While unemployment in the region has largely fallen below the national average since, recent data raise the prospect of trouble ahead, according to U.S. Bureau of Labor Statistics reports.
The unemployment rate is the number of unemployed people as a percentage of the labor force. Among the limitations of the BLS rate is that it does not include certain jobless people, such as chronically unemployed and “discouraged workers” who have stopped looking for work.
Unemployment is related to several important economic indicators, such as household income and poverty. It also helps to define the share of the population missing opportunities to benefits from the region’s economy and who are at greater risk for poor social and health outcomes.
Although no region is immune to a strong economic downturn, the Pittsburgh Metropolitan Statistical Area fared better than most during the last recession and several years afterward. For example: Unemployment in the Pittsburgh MSA during that period peaked at 8 percent in 2010, the same year the national rate reached 9.8 percent. The U.S. National Bureau of Economic Research determined the last recession ran from late 2007 into June 2009.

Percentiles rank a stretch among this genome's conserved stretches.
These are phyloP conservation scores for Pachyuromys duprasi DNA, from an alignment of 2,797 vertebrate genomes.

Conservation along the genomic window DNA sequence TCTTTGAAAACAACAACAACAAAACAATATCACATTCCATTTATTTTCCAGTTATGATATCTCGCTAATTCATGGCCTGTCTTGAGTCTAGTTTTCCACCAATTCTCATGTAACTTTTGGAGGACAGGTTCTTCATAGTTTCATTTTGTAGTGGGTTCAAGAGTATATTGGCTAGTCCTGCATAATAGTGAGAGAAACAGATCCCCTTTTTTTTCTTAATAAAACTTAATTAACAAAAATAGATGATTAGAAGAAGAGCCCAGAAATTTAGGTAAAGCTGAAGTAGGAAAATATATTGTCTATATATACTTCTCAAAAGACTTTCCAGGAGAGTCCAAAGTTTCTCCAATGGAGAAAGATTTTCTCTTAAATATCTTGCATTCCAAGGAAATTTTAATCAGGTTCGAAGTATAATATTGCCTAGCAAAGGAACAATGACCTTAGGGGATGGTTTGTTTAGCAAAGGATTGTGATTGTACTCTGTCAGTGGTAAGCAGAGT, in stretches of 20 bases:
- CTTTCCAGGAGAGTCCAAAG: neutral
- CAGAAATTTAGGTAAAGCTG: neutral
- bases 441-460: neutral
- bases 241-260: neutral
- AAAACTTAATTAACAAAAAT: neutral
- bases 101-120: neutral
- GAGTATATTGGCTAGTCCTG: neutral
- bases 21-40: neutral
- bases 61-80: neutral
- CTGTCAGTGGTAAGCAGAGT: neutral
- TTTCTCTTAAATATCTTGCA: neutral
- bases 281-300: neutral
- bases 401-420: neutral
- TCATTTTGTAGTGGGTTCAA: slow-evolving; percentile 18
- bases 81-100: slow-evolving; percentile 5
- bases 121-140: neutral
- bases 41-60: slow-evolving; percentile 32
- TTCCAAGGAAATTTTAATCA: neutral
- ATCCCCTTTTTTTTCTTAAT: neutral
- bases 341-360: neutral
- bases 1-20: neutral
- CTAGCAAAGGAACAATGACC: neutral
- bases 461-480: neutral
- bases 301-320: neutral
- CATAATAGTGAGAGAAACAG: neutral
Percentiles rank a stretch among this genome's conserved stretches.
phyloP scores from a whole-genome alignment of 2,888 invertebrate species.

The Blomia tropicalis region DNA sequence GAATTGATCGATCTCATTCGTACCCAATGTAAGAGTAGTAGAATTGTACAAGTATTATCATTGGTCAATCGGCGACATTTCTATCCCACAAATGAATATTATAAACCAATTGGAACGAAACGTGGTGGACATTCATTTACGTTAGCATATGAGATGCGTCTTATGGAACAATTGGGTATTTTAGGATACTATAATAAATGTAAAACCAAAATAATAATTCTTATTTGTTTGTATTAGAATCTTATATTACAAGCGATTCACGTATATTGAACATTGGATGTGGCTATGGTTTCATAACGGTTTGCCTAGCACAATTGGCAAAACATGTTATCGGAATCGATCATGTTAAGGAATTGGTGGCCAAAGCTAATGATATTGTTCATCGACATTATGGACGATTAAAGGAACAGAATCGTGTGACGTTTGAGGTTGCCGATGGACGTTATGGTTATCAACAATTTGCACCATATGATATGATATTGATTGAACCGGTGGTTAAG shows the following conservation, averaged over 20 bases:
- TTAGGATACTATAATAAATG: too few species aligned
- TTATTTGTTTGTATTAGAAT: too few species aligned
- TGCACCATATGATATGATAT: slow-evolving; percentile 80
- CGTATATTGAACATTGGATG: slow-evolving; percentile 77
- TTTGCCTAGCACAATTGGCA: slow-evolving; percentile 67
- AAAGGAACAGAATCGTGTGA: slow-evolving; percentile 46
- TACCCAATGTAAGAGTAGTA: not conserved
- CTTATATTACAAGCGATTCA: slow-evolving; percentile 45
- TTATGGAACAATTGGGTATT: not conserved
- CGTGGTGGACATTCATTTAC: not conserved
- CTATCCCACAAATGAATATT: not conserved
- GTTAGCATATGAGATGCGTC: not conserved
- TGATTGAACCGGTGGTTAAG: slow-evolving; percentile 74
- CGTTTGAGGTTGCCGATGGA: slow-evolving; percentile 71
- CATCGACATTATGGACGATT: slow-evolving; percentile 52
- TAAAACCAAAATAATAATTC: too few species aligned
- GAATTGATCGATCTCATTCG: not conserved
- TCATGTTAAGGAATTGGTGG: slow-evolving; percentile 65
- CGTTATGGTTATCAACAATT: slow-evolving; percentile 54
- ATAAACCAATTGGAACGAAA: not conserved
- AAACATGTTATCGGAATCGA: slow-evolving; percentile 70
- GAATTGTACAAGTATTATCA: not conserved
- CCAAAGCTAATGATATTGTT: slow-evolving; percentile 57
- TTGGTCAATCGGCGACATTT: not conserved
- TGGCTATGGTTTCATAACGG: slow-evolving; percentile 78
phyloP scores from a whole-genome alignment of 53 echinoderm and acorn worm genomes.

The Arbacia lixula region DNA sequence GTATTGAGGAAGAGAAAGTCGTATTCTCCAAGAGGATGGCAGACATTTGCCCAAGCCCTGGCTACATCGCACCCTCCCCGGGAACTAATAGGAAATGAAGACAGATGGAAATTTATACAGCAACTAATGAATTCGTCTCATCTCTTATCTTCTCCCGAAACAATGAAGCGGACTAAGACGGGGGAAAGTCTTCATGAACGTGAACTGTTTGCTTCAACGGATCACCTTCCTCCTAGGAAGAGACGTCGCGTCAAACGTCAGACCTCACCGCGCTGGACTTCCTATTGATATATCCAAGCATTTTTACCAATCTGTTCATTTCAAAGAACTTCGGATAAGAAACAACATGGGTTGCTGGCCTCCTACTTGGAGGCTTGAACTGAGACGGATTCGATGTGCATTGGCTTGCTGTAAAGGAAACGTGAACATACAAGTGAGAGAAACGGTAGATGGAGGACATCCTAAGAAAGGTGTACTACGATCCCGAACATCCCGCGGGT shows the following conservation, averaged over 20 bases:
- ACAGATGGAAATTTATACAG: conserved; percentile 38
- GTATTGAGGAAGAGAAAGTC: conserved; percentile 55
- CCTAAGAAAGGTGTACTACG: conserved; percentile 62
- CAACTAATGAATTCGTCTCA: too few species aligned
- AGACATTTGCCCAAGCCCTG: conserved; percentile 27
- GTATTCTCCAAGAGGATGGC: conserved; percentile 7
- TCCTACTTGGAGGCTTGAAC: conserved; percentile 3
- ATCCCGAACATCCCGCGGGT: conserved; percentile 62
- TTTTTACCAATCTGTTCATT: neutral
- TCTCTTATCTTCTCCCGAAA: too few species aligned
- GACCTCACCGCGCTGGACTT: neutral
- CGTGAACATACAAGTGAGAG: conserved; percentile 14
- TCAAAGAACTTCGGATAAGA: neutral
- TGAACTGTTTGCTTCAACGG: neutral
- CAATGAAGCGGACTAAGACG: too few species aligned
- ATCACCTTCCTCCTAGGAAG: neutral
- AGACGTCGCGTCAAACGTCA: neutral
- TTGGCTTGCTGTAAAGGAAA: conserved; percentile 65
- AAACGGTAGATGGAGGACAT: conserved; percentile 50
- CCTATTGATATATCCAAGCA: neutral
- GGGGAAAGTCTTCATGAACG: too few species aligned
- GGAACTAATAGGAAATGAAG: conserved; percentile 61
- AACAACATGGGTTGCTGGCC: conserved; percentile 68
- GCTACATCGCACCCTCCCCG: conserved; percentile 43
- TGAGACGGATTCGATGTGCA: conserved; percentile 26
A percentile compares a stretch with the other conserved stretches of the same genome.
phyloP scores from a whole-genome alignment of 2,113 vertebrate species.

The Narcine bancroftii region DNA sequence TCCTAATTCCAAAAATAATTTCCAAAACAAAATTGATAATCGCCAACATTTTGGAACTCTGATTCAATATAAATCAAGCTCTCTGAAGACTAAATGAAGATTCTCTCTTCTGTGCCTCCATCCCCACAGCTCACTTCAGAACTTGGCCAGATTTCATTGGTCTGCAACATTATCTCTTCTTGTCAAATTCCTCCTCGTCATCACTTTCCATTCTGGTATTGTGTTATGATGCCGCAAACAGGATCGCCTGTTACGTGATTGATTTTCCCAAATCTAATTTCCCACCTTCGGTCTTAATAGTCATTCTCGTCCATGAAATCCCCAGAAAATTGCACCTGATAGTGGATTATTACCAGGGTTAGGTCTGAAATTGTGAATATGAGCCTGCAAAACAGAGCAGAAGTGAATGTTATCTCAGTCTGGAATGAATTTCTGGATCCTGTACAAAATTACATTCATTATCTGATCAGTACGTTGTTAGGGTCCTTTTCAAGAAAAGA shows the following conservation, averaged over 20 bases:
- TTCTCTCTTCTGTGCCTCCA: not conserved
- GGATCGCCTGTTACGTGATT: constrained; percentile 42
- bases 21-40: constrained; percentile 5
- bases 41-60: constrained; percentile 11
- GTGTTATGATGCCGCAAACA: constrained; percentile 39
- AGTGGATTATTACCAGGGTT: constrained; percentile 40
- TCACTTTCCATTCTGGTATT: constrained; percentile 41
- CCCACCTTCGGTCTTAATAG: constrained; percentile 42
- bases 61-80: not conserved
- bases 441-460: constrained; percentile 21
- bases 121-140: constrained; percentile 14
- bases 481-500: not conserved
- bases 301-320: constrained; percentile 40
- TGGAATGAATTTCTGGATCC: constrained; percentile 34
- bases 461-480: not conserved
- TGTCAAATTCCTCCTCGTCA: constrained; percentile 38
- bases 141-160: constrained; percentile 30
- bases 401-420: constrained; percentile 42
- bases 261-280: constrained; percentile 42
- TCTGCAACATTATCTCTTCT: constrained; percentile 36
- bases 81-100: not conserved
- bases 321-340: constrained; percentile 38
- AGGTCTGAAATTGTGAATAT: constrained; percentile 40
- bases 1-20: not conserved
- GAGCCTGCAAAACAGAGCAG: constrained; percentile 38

The region’s annual unemployment rate also decreased every year from 2008 – 2015.
Among the reasons for the region’s resiliency is the diversity of the economy, which has shifted from heavily relying on steel and manufacturing to a broader mix of employers with strengths in technology, medicine, education, energy, and finance.
More recent data suggest joblessness is on the rise across the Pittsburgh MSA. In December, the unemployment rate hit 5.7 percent, up from 4.8 percent in December 2015.
Significant increases in unemployment were seen in several sectors, including professional and business services, education and health, mining and construction, and hospitality and leisure, which for several years had been one of the strongest job sectors in the region.
This brief is a summary of a more detailed analysis published in the 2016 Sustainable Pittsburgh Southwestern Pennsylvania Sustainability Goals and Indicators Report.